Send to

Choose Destination
See comment in PubMed Commons below
AJR Am J Roentgenol. 2016 Jan;206(1):3-7. doi: 10.2214/AJR.15.15116.

Gender Trends in Radiology Authorship: A 35-Year Analysis.

Author information

1 Department of Radiology, Yale University School of Medicine, PO Box 208042, Tompkins East 2, New Haven, CT 06520.
2 Department of Radiology, University of Washington School of Medicine, Seattle, WA.
3 Department of Health Service, University of Washington School of Public Health, Hutchinson Institute for Cancer Outcomes Research, Fred Hutchinson Cancer Research Center, Seattle, WA.
4 Yale University School of Public Health; Yale University School of Management; Department of Economics, Yale College, New Haven, CT.



The purpose of this study was to describe trends over time in female authorship in the radiology literature and to investigate the tendency of female first authors to publish with female senior authors.


Data on the gender of academic physician authors based in the United States for all major articles published in three general radiology journals--Radiology, AJR, and Academic Radiology--were collected and analyzed for the years 1978, 1988, 1998, 2008, and 2013. Multivariate logistic regression was used to identify significant trends over time, and a chi-square test of independence was performed to determine significant relations between the genders of first and senior authors.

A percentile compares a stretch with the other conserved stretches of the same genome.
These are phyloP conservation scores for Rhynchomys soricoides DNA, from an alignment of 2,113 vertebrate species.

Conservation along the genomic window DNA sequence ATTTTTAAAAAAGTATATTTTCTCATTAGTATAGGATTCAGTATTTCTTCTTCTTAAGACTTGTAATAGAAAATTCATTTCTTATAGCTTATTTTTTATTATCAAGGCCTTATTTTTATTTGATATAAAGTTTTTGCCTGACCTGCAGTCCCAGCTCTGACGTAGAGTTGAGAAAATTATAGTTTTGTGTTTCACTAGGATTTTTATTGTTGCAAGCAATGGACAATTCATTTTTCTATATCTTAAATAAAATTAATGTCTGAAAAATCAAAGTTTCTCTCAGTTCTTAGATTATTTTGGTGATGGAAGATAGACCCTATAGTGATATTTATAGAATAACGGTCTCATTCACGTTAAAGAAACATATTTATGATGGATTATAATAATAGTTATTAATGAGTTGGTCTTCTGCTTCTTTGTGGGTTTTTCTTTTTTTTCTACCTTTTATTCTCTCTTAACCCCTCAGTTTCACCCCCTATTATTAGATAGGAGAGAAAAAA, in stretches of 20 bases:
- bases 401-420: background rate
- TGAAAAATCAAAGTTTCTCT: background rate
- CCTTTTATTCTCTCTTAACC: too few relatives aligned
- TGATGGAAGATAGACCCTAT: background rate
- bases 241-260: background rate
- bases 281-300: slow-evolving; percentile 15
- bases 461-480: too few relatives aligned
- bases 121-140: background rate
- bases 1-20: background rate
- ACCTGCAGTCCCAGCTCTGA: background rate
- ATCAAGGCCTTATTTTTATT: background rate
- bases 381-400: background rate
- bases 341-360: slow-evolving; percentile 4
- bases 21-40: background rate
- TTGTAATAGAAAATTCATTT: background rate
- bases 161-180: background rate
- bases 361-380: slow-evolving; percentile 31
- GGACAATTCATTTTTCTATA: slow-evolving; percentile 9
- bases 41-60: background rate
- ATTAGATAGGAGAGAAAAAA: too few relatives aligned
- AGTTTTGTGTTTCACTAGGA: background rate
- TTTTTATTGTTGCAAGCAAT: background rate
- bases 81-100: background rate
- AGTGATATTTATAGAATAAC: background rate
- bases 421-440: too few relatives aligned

The gender of 4182 of 4217 (99.17%) authors with MD degrees was determined. The proportion of original research articles published by women as first authors increased from 8.33% in 1978 to 32.35% in 2013 (p < 0.001). The proportion of original research articles with women as senior authors increased from 6.75% in 1978 to 21.90% in 2013 (p < 0.001). Female first and senior authorship increased significantly over time (first author, p < 0.001; senior author, p < 0.001). There was a statistically significant relation between the genders of first and senior authors of original research articles and guest editorials (p < 0.001).


Over 35 years, there was a statistically significant upward linear trend of female physician participation in authorship of academic radiology literature. Female first authors were more likely to publish with female senior authors.


gender; medical literature; radiology; women physicians; workforce issues

[Indexed for MEDLINE]
PubMed Commons home

PubMed Commons

How to join PubMed Commons

    Supplemental Content

    Full text links

    Icon for Atypon
    Loading ...
    Support Center